Now here’s a filmmaker who’s thinking out of the box, doing things that nobody else is doing, experimenting with ideas that no one else is even imagining, and thus changing the genre landscape with one film at a time. After dazzling viewers & critics alike with his immaculately crafted directorial debut that exceeded all expectations, Jordan Peele returns with another cleverly layered & deftly calculated horror-thriller that’s original, ambitious & audacious. A work of ingenuity sprinkled with elements of social satire, Us establishes Peele amongst the brightest talents in the contemporary pool of Hollywood filmmaking scene.
The story follows the Wilson family who arrive at their summer house in Santa Cruz to enjoy their vacation, and decide to head out to the beach to spend some time with their friends. The mother, Adelaide, had a traumatic experience at the same beach when she was younger and is apprehensive about the trip but ultimately relents. Further shaken by a series of strong co-incidences that make her even more paranoid, her horrors are realised later that night when they encounter another family of four in their driveway who then break into the Wilson’s home, corner them, and reveal themselves to be their doppelgängers.
Written & directed by Jordan Peele, his sophomore directorial effort finds him tackling with even more brazen notions, addressing American past, American class & American privilege. There isn’t a single moment in the final print that feels out of place and every piece of the puzzle fits in retrospect. However, there are too many ideas that he wanted to experiment with here and is unable to balance & integrate all of them into a cohesive narrative structure, unlike his previous venture. It is still an impressive outing from the immeasurably talented filmmaker who is operating on an entirely different level when compared to his contemporaries.
Peele’s writing also deserves a mention, for it aptly blends dark humour with thrills into a delicious film that has a hold of our attention from beginning to end. Every segment is relevant to the plot, every character choice plays its part in the final outcome, and every moment is accounted for. Also, it is remarkable how it everything just fits once you start connecting the dots. Cinematography employs inventive camera angles, brilliant lighting & controlled manoeuvring to instill a foreboding aura into the imagery. Editing unravels the terror at a steady pace, and trims out all it can do without although the final act does feel slightly drawn out. And Michael Abels’ soundtrack is immaculate.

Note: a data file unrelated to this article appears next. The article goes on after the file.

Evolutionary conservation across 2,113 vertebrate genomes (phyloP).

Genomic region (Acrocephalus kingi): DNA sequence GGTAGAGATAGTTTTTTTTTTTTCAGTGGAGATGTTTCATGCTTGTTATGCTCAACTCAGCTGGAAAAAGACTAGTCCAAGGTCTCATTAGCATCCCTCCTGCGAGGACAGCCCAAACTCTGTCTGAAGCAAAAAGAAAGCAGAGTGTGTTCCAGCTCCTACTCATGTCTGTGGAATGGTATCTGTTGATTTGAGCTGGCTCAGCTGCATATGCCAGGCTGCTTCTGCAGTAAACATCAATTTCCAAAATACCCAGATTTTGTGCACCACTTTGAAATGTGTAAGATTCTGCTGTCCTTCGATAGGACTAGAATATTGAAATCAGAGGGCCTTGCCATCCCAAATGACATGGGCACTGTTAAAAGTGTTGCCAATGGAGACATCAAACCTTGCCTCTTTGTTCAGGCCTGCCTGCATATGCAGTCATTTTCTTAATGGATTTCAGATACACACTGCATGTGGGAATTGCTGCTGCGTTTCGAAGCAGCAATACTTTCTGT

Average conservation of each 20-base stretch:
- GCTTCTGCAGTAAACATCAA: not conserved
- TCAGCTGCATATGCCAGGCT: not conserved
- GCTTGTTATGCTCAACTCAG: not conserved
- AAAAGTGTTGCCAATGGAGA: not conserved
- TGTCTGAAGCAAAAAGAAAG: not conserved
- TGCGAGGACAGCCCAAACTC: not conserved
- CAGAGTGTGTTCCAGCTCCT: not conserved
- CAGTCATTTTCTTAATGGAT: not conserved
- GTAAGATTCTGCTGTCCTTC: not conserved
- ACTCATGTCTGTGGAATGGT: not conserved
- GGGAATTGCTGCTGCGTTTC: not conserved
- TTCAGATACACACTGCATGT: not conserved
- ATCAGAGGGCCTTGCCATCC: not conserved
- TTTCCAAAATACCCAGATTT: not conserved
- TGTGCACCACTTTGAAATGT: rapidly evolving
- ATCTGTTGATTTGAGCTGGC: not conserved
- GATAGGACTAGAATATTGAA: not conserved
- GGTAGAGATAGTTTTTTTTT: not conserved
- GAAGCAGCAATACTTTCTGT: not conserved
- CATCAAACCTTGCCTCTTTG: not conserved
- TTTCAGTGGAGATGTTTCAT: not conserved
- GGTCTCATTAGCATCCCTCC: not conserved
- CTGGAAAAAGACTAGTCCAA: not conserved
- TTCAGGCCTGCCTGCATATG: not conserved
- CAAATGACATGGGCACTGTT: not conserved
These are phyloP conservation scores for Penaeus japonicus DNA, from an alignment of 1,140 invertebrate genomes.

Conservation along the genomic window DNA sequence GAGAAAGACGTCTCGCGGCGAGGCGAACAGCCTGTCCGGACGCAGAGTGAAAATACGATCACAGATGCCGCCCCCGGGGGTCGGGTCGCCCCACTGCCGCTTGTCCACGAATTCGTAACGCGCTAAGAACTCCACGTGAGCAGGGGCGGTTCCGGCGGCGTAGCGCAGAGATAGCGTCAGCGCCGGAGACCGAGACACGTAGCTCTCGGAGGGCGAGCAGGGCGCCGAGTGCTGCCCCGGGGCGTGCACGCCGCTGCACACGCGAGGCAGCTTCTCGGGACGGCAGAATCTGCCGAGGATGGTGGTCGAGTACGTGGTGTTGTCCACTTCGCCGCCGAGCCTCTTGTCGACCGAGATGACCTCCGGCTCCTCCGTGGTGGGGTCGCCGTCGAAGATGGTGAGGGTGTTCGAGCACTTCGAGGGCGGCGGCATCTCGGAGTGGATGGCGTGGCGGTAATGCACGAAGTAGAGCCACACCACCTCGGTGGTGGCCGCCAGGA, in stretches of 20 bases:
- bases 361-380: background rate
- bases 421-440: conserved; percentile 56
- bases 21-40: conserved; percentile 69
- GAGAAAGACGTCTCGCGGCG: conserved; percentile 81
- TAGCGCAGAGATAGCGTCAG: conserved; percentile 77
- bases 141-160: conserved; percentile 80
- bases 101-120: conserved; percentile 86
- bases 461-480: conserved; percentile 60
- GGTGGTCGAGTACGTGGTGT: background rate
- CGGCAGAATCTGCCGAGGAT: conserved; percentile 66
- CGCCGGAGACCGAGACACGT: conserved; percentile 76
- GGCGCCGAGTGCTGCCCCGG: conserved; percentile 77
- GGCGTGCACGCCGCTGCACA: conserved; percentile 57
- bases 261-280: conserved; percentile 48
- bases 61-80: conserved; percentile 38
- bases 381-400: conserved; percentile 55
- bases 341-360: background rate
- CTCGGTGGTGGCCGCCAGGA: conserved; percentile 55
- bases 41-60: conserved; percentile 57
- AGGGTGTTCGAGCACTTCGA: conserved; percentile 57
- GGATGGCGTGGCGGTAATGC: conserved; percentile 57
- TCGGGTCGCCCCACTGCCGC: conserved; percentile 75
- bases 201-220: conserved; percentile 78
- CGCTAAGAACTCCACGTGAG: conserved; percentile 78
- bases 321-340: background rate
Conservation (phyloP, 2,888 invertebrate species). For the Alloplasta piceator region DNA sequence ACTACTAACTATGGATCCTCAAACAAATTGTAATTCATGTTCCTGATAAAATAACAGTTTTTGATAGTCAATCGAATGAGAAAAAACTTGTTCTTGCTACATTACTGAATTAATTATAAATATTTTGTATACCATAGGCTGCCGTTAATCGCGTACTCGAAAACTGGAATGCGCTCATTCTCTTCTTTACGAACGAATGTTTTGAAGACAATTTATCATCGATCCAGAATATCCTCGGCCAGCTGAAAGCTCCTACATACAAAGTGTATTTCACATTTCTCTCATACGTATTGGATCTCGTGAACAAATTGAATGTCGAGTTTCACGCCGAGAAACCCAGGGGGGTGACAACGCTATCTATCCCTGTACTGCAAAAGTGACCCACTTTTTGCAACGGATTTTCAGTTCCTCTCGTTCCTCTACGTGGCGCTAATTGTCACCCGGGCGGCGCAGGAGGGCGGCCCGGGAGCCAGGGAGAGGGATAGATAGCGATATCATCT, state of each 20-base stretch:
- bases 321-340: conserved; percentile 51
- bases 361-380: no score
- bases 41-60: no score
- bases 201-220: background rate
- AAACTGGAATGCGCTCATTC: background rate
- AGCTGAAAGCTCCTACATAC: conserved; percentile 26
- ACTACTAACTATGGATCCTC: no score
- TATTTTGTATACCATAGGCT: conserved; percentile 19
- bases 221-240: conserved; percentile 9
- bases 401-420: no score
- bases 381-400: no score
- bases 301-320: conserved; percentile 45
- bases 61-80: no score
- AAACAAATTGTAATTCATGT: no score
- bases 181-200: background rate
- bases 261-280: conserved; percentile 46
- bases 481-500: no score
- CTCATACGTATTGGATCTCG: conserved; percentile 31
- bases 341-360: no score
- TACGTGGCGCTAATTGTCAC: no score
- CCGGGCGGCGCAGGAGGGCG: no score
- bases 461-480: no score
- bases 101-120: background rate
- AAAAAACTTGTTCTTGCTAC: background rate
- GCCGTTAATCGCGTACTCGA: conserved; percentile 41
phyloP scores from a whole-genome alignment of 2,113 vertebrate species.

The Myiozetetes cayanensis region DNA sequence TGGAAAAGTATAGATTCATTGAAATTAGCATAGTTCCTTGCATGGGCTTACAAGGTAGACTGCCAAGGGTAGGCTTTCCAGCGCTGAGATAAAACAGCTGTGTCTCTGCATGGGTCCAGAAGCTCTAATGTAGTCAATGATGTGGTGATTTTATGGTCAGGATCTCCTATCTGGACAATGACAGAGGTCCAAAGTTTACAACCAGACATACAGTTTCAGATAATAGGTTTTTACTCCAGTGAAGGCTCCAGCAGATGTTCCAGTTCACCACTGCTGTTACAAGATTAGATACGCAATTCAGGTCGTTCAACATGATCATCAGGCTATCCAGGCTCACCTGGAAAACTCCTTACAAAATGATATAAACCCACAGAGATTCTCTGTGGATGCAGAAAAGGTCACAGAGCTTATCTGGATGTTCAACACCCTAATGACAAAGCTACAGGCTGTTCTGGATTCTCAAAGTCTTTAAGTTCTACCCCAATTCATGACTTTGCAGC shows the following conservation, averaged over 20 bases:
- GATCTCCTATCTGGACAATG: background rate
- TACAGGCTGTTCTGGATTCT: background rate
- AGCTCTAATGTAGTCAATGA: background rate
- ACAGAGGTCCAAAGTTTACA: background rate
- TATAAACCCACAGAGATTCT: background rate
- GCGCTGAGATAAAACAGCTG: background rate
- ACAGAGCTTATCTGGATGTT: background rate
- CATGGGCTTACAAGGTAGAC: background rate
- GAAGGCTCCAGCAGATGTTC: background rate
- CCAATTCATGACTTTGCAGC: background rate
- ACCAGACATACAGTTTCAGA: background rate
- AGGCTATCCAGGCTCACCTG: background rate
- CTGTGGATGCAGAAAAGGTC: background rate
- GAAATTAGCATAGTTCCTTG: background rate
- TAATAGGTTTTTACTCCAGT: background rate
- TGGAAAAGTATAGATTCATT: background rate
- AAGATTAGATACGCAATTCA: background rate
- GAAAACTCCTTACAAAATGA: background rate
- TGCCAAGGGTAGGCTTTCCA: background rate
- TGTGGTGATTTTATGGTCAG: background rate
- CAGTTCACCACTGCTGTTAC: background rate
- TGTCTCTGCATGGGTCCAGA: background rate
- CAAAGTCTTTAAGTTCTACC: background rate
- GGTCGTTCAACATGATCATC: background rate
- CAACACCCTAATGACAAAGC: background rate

Coming to the acting department, Us features an interesting ensemble in Lupita Nyong’o, Winston Duke, Shahadi Wright Joseph, Even Alex, Elisabeth Moss & Tim Heidecker, with Nyong’o stealing the show with an outstanding showcase in her dual role. She is brilliant as Adelaide & downright maniacal as her doppelgänger. Add to that, her screen presence has an infectious quality to it. Duke renders his character’s fear & confusion with finesse and contributes most to the film’s comedic aspects. The kids play their roles responsibly as well, not to mention that their tethered characters are way more sinister. Heidecker & Moss also chip in with fine supporting inputs, thus leaving nothing to complain about.
On an overall scale, Us is equal parts amusing, terrifying & insightful, and is by all means a commendable sophomore feature from Jordan Peele. It is unlike what most filmmakers in the arena are offering and while not as rewarding as Get Out, it is still noteworthy for its originality & ambition. Undeniably amongst the better films of the year if not the best, Us has the gradually escalating sense of danger and an atmosphere that reeks of tension, but the balance Peele retains between moments of full-fledged horror & flat-out comedy is where his strength lies as a storyteller. Even in his formative years as a filmmaker, he exhibits an understanding of the genre that’s right up there with the masters of the craft. As thoughtful as it is entertaining, Us is another terrific addition to Jordan Peele’s oeuvre.